Monday, September 23, 2019

Dick Kelley (#203)

Dick Kelley was signed by the Milwaukee Braves in 1959, and made his major-league debut on April 15, 1964. In that game he had the misfortune of giving up 4 earned runs while facing 5 batters (2 hits, 3 walks) but recording no outs, so his zero innings pitched resulted in the dreaded ERA of "infinity".

He spent the rest of the 1964 season in triple A, then returned to pitch 2 innings on the final day of the season. His no-hit/no-runs/no-walks performance LOWERED his ERA for the season to 18.00.

Aside from the rocky 1964, Kelley pitched 6 more seasons in the majors (1965-71). In 1966 and 1969 he was primarily a starter, and a reliever for the other years. (He missed the 1970 season.)

Kelley divided his time between the Braves and their AAA team in '65 and '66.

He pitched 98 innings for the Braves in both 1967 and 1968, but that was not enough of an impression to keep him off the expansion draft list. The Padres selected him in the post-1968 draft.

Dick started 23 of his 27 games for the Padres in 1969, and posted career-highs in innings (136) and strikeouts (96). He must have been injured in 1970, because he did not play for the Padres, and only played 1 game for their triple-A team.

Kelley returned to the Padres in 1971 as a reliever, and made 48 appearances (a career high) in his final season.

He pitched 9 games for the Rangers’ AAA team in 1972, before retiring.

Kelley passed away in 2001 at age 51.

Saturday, September 14, 2019

Ed Stroud (#31)

This is Ed Stroud’s first solo card.  He previously appeared on a White Sox Rookies card (with Walt Williams) in the 1967 set.

Stroud began his career in the White Sox organization in 1963. His nickname of “Streak” was due to his stealing 74 and 72 bases in his first two minor-league seasons! After 4 seasons in the minors, he made his Sox debut in September 1966.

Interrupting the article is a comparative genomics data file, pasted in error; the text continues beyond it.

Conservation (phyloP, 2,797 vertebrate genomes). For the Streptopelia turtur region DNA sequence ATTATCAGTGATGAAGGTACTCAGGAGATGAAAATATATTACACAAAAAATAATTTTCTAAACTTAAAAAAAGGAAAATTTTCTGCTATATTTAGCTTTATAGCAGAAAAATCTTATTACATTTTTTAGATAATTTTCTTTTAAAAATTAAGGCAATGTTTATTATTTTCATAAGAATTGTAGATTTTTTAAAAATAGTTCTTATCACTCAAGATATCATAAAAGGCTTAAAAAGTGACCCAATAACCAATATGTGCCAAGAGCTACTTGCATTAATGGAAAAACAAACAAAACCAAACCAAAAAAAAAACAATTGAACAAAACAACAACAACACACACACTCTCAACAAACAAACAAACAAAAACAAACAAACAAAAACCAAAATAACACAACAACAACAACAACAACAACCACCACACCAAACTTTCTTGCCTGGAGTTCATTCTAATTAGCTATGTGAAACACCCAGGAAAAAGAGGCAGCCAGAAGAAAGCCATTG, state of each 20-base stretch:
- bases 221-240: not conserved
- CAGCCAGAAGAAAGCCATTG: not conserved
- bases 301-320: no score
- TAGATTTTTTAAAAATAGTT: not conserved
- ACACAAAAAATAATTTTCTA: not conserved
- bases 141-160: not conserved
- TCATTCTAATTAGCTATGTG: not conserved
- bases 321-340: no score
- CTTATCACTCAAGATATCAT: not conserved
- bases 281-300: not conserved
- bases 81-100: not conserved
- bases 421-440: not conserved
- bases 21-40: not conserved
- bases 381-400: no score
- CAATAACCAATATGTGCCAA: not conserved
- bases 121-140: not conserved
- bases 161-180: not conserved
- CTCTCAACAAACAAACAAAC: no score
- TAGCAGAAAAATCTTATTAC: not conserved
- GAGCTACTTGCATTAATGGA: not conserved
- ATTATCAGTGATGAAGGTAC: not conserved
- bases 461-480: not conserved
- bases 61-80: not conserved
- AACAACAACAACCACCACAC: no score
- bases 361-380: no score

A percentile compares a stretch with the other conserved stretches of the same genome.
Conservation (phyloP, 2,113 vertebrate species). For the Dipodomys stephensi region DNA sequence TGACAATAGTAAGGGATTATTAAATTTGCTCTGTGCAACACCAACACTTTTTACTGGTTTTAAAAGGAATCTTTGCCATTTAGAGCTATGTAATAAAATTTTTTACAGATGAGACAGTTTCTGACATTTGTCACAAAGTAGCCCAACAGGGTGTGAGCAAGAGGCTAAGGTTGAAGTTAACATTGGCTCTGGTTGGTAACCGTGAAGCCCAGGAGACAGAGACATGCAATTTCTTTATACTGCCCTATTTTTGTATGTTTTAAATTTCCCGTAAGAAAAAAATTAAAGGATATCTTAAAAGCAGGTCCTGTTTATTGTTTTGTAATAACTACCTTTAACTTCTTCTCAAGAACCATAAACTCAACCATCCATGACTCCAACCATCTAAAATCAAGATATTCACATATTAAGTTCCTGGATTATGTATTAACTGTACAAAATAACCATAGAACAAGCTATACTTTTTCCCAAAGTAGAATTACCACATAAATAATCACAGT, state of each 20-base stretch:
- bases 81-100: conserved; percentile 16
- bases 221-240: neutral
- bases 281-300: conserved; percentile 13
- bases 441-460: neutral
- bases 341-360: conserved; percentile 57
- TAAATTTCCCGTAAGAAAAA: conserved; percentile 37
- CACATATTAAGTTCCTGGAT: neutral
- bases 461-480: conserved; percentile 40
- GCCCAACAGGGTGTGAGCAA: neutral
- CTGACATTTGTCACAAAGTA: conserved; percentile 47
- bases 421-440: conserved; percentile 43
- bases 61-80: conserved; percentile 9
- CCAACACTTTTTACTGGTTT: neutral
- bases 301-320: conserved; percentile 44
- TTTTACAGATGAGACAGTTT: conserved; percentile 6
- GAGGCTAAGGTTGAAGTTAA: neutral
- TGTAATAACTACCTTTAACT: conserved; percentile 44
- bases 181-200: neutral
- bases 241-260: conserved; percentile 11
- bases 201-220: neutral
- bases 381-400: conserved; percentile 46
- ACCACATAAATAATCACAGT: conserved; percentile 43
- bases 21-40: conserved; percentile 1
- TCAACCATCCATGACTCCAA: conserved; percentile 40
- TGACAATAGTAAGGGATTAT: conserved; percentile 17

In mid-June 1967 he was traded to the Senators for veteran outfielder Jim King. (The first of King's two trades that season.) It was a good move for Stroud, who was stuck behind Tommie Agee, Ken Berry, Pete Ward, and rookie Walt Williams in the Sox’ outfield.

Ed played 79 games in center field over the 2nd half of the ’67 season, sharing the starts with Hank Allen.

In 1968, rookie Del Unser took over the center field job, so Stroud moved over to the right field mix with Cap Peterson, Fred Valentine, and others. Ed led the pack with 52 starts. He also played in left field occasionally when Frank Howard was at first base.

The arrangement in 1969 was much the same as in ’68, except now Ed had Lee Maye above him in the pecking order.

1970 was a career year for Stroud. Unser was limited to 100 or so games, and half of them were in right field for some reason. Ed was the primary center fielder that year, starting 95 games. He had career highs in hits (115) and stolen bases (40).

All that quality play in 1970 got him a ticket out of Washington, as he was traded back to the White Sox for 1st baseman Tom McCraw during spring training in 1971. Stroud played in 50+ games over the first half (rarely starting) and by midseason he was back in the minors, and retired after the season.

Stroud passed away in 2012 at age 72.